I went to boarding school,,not because my family were rich, quite the opposite. I was the beneficiary of 19th and early 20th century philanthropy, attending schools originally founded as orphanages fir the children of Merchant Navy seamen lost at sea. By the time my father was lost off the coast of Wales on Christmas Eve 1951, they were schools, and when I was 7, a month or so before my 8th birthday, I started the summer term at the Royal Merchant Navy School, in Collington Avenue, Bexhill.
Since my father had died, my little sister had been born and I had been to many schools, as my mother travelled the country, doing any live in job she could get, and keep her daughters with her. I can't say this did my formal education much, each school seemed to be at a different stage of the curriculum on my arrival, so I still have some peculiar gaps in my understandings!
The staff at RMNS Bexhill were mostly very fine, caring people. I remember the Headmaster coming and tucking in the the new kids for the first few nights, singing us to sleep, trying his best to ease the transition for very young children.
In due course, we moved on to the senior school, at Bearwood, near Reading. This was in a very grand mansion, donated by a newspaper magnate just after the First World War, at which time, of course, there was a very large increase in the number of Merchant Navy orphans! One of the first things that happened was a medical check up (in the elegant Sanatorium donated by Lord Nuffield) where it was discovered that I was so severely short sighted that they were rather amazed I was doing as well as I was, academically, as most teaching was via a blackboard in those days, and I cannot possibly have seen what was on it! Amazing what a lonely little bookworm can teach herself, if her mind is hungry enough!
Despite being the boys' favourite victim, it was a wonderful place to be, with enormous grounds in which a child could wander and feel safe, caring, if strict, staff and a solid moral structure to give children a degree of emotional security. In fact, ex pupils still return, and are devoted to the school, even now it has been sold and become the flagship school of a big public/private school chain.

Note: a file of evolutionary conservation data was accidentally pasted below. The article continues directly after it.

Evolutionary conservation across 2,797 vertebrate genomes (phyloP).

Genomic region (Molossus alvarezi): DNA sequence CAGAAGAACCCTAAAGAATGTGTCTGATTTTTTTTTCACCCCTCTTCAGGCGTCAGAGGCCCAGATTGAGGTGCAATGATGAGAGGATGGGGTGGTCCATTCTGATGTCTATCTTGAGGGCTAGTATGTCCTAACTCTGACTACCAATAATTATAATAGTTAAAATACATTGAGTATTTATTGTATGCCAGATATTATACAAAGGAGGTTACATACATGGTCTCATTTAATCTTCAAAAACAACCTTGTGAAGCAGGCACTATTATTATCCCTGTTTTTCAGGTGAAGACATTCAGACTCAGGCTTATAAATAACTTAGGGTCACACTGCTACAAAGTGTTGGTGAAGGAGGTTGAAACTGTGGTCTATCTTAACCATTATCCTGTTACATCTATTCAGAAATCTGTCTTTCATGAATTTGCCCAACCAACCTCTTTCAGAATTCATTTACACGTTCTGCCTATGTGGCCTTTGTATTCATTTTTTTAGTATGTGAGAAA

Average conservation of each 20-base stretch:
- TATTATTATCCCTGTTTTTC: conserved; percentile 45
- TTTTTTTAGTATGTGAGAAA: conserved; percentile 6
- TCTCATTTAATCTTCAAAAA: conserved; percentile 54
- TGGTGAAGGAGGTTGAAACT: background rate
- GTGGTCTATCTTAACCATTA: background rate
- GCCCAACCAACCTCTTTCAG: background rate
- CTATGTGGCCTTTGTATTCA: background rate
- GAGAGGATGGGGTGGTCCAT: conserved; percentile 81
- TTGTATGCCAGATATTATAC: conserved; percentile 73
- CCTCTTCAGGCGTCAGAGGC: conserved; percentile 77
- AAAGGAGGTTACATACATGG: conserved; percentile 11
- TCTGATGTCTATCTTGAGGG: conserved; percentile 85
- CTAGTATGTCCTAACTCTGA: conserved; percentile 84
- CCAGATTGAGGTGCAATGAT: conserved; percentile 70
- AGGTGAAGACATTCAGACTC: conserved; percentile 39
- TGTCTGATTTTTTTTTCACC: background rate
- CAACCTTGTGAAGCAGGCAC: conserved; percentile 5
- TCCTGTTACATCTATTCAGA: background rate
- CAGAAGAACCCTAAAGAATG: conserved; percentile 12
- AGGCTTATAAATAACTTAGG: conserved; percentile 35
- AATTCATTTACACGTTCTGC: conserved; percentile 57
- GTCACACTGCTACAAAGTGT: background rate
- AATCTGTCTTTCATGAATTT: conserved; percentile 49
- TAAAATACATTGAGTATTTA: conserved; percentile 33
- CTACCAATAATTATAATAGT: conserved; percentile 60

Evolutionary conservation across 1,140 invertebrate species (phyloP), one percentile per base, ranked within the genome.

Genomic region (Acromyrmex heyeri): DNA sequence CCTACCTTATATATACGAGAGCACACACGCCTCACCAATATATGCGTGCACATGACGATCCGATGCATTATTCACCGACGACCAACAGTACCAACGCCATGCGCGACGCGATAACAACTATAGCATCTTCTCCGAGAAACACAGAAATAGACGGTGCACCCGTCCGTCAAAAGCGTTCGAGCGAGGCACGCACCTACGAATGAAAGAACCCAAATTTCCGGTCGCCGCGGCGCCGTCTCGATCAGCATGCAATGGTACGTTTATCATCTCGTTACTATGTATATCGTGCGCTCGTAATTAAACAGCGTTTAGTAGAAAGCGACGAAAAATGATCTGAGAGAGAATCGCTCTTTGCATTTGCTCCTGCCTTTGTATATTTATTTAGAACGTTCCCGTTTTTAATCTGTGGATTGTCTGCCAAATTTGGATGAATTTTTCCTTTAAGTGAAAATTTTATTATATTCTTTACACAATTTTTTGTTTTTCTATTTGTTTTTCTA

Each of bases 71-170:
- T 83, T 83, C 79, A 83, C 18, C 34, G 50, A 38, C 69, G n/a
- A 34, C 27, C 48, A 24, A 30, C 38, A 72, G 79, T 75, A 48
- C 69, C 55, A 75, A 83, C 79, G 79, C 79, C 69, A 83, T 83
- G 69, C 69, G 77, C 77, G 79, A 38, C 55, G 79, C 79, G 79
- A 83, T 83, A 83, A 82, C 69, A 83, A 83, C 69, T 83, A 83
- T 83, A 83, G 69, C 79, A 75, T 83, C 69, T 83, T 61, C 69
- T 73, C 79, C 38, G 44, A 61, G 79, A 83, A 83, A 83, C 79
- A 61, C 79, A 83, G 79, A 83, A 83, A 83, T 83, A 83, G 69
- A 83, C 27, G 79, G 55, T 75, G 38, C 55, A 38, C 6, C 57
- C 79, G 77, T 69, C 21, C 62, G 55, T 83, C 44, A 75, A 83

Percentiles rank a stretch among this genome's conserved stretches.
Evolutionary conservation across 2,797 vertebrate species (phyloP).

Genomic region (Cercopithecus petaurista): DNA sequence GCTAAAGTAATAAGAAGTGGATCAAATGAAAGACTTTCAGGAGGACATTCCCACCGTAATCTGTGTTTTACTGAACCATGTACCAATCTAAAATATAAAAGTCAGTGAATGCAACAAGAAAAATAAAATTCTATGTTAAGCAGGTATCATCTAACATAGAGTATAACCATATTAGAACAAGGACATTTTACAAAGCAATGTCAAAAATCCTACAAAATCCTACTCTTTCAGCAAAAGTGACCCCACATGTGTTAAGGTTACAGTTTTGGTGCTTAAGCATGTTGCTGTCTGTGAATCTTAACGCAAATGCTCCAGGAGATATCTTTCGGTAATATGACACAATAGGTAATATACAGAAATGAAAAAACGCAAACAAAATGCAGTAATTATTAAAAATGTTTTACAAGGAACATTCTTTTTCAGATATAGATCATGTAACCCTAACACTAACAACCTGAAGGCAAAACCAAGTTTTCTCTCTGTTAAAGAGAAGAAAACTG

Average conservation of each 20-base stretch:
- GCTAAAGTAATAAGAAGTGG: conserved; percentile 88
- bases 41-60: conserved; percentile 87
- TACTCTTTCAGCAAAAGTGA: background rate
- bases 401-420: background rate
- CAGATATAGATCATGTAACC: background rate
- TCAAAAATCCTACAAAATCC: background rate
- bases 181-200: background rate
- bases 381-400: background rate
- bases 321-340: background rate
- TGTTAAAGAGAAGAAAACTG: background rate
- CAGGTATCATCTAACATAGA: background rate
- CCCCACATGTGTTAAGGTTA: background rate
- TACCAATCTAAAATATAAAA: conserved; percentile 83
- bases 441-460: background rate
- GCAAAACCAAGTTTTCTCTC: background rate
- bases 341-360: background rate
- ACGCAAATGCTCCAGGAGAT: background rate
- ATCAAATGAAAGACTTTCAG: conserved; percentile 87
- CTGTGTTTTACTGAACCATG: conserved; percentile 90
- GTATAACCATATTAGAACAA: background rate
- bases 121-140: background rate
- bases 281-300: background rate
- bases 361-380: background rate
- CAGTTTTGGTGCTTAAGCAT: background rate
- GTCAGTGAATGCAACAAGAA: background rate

And here's where the values come in. In 1961 the girls part of the school closed, and we were dispersed, at the Merchant Navy's expense, to schools nearer to our homes. At the end if each year, the school held a Leavers Service in the beautiful St Nicholas Chapel (Nicholas being the patron saint of sailors, amongst others)
At the end of the service, those leaving were lined up at the altar rail and presented with a bible or prayer book, dedicated to us and signed by the Headmaster, with a little card inside. On the card was the statement made to all leavers by the Headmaster as these were handed out. I can still, over 50 years later,;remember it word for word, and it's values have guided me ever since.
"I charge you to remember always the great bounty you have enjoyed at Bearwood, and in the years to come, to do all you can to help others by thought, word and deed.
Remember, too, that you carry with you the good name of the Royal Merchant Navy School.
May God Almighty direct your course, and strengthen and inspire you through all your days."
I no longer believe in any god, but those values have stayed with me, along with the gratitude for the caring and generosity of people who had no obligation towards me. Somewhere in the intervening years our society has lost touch with those values, and it is a great loss. It was a far from perfect world then, and people were no more perfect then than they are now,;but there was a great deal more compassion and generosity, and we knew that, mostly, we really *were* all in it together. Rich or poor, we could all suffer misfortune, deadly diseases and war, and there, but for the grace of fortune, any of us could go.
As a society, we have lost our sanity, our sense of balance. I do hope we find it before collective suicide is unavoidable.